The Pathfinder game that I'm working on will be no exception... but it will take some serious work on my part to bring back some of my favorite characters into a fantasy setting.
Since about 1997, I've primarily focused of playing or storytelling White Wolf's World of Darkness games. Most of these games have been in a modern setting. While many of the character concepts can be easily translated to a fantasy realm, there are those that will just not do like the hacker character that I've re-envisioned from a ghoul in a Vampire: The Masquerade LARP to a house-bound Glass Walker for Werewolf: The Apocalypse. Although it could be done with some serious tweaking of the concept, I'm just going to let it go as there are a plethora of other characters I can use.
I'm planning on spreading these NPC's out across the land, but I'm sure that there will possibly be 1 of them that will travel with the players depending on if there's a major gap in the parties needs.
So that got me thinking about character creation. I'm actually considering the first session of the game to bring everyone together to create their characters at one time. This way, we could try and strategically craft each character to fill the roles for the party. I've done this a couple of times before with the mortal campaign, and it seemed to work well.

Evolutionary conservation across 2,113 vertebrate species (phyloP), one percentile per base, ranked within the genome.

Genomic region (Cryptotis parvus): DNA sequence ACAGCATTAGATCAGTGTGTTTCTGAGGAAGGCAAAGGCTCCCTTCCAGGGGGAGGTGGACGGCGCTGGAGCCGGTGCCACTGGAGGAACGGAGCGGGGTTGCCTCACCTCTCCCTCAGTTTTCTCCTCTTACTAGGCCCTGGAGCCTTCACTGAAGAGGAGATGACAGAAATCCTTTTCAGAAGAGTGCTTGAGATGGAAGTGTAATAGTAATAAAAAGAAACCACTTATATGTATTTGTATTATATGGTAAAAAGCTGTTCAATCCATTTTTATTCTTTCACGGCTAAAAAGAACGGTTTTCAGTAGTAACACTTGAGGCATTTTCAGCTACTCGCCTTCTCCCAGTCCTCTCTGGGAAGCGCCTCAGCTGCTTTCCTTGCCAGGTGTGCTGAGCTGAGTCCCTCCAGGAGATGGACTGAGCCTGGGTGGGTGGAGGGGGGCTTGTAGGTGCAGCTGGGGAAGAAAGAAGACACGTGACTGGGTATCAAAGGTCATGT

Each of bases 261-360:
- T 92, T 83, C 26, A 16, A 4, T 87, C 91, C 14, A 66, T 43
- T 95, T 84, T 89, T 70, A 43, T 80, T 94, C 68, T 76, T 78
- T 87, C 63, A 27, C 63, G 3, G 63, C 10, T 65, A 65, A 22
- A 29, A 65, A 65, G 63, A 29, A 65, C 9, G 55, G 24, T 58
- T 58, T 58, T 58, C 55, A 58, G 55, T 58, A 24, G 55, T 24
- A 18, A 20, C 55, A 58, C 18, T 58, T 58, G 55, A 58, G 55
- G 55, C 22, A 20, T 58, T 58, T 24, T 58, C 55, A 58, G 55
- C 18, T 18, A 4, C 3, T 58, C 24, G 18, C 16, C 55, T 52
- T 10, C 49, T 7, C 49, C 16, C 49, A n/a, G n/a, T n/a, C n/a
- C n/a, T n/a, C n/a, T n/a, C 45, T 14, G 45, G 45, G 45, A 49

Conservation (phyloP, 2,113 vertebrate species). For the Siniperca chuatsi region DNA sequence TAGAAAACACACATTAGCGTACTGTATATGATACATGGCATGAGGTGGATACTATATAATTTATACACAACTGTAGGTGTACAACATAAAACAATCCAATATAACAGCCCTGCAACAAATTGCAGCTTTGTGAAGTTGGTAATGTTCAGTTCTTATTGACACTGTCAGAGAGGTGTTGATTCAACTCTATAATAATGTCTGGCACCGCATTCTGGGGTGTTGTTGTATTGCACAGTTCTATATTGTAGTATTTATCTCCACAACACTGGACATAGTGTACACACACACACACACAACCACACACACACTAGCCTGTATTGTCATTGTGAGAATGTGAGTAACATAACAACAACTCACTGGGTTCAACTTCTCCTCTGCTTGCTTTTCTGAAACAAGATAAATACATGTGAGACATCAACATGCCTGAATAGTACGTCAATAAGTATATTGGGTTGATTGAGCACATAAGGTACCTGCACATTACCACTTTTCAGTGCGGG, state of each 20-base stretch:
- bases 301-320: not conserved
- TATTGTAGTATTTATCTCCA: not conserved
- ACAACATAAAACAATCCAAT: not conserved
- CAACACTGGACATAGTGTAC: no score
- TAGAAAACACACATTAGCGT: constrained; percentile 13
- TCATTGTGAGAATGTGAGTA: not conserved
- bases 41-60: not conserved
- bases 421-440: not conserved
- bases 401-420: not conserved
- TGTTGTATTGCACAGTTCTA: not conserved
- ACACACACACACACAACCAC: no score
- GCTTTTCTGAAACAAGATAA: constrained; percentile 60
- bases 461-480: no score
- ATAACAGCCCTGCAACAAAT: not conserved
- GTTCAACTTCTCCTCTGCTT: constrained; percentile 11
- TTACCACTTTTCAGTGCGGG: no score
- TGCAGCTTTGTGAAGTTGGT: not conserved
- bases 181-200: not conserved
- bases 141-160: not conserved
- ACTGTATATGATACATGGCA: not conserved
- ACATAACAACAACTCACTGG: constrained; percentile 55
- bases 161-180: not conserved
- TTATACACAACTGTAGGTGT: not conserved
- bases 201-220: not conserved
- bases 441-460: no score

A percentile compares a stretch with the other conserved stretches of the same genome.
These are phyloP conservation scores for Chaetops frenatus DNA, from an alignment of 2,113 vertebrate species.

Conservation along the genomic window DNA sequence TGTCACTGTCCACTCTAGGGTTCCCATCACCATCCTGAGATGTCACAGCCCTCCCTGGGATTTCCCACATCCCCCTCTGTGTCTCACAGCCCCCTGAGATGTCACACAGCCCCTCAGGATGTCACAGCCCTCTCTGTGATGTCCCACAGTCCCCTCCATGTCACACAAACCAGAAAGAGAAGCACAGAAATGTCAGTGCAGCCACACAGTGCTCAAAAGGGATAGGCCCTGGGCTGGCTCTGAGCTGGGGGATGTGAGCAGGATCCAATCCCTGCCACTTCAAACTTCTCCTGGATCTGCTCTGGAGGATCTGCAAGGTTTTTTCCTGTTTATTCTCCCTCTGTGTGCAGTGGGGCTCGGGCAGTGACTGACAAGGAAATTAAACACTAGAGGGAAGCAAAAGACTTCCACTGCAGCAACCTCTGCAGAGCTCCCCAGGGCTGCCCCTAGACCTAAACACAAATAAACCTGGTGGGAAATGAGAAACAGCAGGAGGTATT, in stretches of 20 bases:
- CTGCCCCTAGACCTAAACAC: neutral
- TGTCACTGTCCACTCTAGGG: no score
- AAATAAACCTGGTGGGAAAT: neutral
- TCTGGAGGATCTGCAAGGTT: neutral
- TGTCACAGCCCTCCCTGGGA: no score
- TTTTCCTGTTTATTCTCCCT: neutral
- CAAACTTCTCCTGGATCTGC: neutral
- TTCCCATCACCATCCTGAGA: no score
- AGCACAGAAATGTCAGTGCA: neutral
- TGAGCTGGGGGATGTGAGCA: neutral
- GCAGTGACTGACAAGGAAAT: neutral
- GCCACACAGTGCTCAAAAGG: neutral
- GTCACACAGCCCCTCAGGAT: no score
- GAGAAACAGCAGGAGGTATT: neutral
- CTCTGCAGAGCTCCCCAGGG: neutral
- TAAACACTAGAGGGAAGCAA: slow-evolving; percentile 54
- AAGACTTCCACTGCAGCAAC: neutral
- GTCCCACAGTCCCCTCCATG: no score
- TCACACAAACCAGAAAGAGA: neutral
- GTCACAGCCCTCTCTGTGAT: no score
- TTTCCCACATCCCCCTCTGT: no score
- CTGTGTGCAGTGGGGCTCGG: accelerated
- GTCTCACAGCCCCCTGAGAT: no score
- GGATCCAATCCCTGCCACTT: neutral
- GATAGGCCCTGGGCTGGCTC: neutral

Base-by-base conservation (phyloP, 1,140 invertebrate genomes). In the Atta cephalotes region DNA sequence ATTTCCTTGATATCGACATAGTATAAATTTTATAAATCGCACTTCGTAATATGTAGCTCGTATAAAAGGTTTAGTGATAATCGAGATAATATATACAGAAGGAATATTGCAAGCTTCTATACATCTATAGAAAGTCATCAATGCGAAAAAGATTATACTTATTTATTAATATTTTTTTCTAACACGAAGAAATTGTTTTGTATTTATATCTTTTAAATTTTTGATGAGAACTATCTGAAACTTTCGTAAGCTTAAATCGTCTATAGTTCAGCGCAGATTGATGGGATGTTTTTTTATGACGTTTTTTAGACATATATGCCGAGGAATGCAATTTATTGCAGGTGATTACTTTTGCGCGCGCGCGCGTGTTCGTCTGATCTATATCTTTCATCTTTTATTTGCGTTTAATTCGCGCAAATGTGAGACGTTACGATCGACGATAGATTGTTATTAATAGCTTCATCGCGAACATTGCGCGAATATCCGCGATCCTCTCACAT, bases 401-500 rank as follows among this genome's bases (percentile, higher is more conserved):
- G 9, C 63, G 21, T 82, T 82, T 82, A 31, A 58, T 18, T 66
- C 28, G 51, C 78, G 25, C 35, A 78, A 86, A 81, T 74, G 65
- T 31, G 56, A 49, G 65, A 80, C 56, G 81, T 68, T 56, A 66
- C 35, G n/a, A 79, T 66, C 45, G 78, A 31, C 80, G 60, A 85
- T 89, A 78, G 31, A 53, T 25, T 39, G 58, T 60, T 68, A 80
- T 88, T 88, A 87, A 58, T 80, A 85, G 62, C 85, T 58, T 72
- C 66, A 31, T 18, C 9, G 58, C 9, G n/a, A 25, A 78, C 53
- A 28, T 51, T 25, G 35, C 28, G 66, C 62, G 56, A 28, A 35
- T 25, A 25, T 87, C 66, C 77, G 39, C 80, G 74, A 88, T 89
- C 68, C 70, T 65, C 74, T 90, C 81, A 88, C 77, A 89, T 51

For those ST/DM/GM's that allow players to have technology at the game table, how do you regulate players from being distracted by going online? I'm torn on technology at game for a number of reasons:
- It's a distraction to players and they frequently lose track of their place in the game.
- Not all players have the necessary books for the game, and I would like to be able to share my digital copies as well as other specific online resources.
- Sending players an IM for secret communication is easier than slipping them a written note.
- Allowing players to use computers or similar tech for character creation will allow me a chance to gather copies of everyone's character sheets easier.
For the books I have digitally, it's easy enough for me to have them available to download from a thumb drive. Certain online resources, such as d20PFSRD.com, are invaluable to have access to. If only I could find an offline program that had the same functionality of that site, with all the information included. (You'll have to take a look for yourself to know its usefulness.)